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Although Joaquin Is Increasingly Likely to Stay at Sea, It Is Still Expected to Produce a "Truly Historic" Wind Event

ImaGeo iconImaGeoBy Tom YulsmanOctober 2, 2015 5:29 AM


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Hurricane Joaquin as seen by the GOES West satellite on October 1, 2015. (Source: NOAA) With 130 mile per hour winds, Hurricane Joaquin has now spun up into a dangerous Category 4 storm — and some additional strengthening is possible, according to this evening's forecast discussion page of the National Hurricane Center. But despite that unsettling news, the weather models have increasingly nudged Joaquin's forecast track to the east. Although it is still too soon to say with certainty that the storm will stay at sea, that is looking increasingly likely.


Infrared data from the satellites of EUMETSAT and NOAA have been laid over a computer-generated model of the Earth, containing NASA's Blue Marble Next Generation imagery, to create this full-disk image of the Earth. Hurricane Joaquin is visible near the center of the image. (Copyright: 2015 EUMETSAT) Even if Joaquin stays offshore, it is now conspiring with a ridge of high pressure far to the north to bring a very long period of sustained onshore winds above 20 miles per hour. They are expected to stretch along an extraordinary length of the coast, from the Carolinas to New Jersey, and bring accompanying storm surges, beach erosion and flooding. Assuming Joaquin stays far enough out to sea, the issue won't be hurricane strength winds. Rather, the issue is the sheer duration of less intense winds blowing onshore, and their wide geographic extent. Hal Needham, a storm surge expert at Louisiana State University has used words like "mind boggling" and "historic" to describe this widespread wind event, which he expects to last for more than 100 hours. From his blog post today at WxShift:

This developing situation is truly historic and has not been observed in the modern history of the Mid-Atlantic Coast.

And this:

For now, one of the take home points is that this widespread wind event will create a long-duration storm surge even if Hurricane Joaquin does not make a direct landfall on the U.S. Atlantic Coast. Also, even if Joaquin's storm surge levels do not come close to those produced by Hurricane Sandy (2012) along the Mid-Atlantic Coast, or Isabel (2003) along the [North Carolina/Virginia] coast and Chesapeake Bay, the combination of long-duration surge and heavy rainfall on previously saturated soils may flood some areas that were not inundated from Isabel or Sandy.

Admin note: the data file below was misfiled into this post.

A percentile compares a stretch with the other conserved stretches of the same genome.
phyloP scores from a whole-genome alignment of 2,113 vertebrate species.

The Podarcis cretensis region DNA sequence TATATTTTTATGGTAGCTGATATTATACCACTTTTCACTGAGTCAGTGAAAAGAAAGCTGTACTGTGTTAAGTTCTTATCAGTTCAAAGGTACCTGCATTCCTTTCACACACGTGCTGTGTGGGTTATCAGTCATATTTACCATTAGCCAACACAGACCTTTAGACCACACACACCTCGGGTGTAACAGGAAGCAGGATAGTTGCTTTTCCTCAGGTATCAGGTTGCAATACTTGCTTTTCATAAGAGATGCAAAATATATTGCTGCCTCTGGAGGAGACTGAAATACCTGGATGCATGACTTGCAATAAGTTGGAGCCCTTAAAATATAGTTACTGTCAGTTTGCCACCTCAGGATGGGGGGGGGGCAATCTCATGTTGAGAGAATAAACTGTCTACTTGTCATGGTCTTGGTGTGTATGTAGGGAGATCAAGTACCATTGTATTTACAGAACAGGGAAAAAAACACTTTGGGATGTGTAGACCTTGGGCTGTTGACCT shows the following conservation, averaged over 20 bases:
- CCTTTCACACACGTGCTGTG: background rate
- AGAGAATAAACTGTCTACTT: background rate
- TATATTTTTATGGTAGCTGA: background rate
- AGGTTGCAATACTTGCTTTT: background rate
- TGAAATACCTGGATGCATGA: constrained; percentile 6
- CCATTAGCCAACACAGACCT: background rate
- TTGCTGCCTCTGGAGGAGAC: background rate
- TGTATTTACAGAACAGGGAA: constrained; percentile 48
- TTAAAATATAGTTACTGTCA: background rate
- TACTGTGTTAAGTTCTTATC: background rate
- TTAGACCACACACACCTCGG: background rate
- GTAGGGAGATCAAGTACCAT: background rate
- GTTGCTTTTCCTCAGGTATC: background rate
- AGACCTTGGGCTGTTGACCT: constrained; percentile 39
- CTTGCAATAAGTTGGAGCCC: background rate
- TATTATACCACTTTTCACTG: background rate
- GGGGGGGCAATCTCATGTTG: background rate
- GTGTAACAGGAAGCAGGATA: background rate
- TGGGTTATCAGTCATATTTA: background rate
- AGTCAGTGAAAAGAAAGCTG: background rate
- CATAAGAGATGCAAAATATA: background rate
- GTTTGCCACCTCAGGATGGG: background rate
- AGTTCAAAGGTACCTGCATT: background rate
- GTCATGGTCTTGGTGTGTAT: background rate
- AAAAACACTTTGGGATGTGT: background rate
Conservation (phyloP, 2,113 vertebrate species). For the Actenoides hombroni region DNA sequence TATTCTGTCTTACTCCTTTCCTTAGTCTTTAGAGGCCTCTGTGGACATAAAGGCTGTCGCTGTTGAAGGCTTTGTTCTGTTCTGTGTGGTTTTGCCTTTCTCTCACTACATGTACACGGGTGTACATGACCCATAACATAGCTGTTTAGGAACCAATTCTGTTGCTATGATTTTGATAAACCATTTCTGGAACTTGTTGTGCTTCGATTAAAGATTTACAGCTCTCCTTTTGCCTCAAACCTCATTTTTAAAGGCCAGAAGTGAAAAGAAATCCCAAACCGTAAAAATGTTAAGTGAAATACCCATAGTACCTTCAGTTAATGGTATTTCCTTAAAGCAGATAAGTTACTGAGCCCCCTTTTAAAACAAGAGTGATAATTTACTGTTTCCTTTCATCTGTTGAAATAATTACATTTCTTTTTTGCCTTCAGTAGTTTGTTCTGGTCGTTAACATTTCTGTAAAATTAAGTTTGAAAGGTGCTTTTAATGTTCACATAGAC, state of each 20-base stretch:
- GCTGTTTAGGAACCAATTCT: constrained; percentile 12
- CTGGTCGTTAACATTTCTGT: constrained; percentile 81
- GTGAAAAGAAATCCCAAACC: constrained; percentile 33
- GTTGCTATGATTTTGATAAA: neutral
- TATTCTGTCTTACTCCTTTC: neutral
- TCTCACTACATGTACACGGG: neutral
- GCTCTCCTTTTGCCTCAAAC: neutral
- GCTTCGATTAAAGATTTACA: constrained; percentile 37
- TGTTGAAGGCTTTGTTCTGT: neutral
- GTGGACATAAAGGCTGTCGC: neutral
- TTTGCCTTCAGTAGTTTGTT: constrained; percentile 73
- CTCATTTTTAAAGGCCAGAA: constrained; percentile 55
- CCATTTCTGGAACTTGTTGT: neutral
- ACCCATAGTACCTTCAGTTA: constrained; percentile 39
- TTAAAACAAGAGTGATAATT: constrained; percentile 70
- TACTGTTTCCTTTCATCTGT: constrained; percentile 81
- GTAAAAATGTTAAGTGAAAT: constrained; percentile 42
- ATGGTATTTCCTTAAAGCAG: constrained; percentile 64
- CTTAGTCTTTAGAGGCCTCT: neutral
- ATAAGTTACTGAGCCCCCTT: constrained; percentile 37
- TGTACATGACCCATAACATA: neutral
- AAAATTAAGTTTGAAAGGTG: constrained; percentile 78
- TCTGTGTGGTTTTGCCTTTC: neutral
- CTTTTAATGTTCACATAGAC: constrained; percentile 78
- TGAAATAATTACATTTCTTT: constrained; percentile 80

Needham spells all of this out in great detail in his blog post. So if you want to learn more, click here.


Meanwhile, the map above gives dramatic witness to the total rainfall amounts that are expected over the next five days. Check out that spot in South Carolina where nearly 20 inches are forecast. As Bob Henson and Jeff Masters put it over at Weather Underground:

Another exceptional part of the story from this weekend into Monday will be the mammoth rainfall amounts expected to fall over parts of the Southeast and mid-Atlantic, particularly South Carolina. These areas are not unfamiliar with torrential rain, especially from landfalling tropical cyclones, but the amounts this weekend will be amazing even by southeastern standards—and this is assuming Joaquin does not make landfall.

Bob, who is a friend and something of a mentor to me for all things meteorological, told me two days ago that it was going to be a very interesting week. Just how interesting is now becoming clear.

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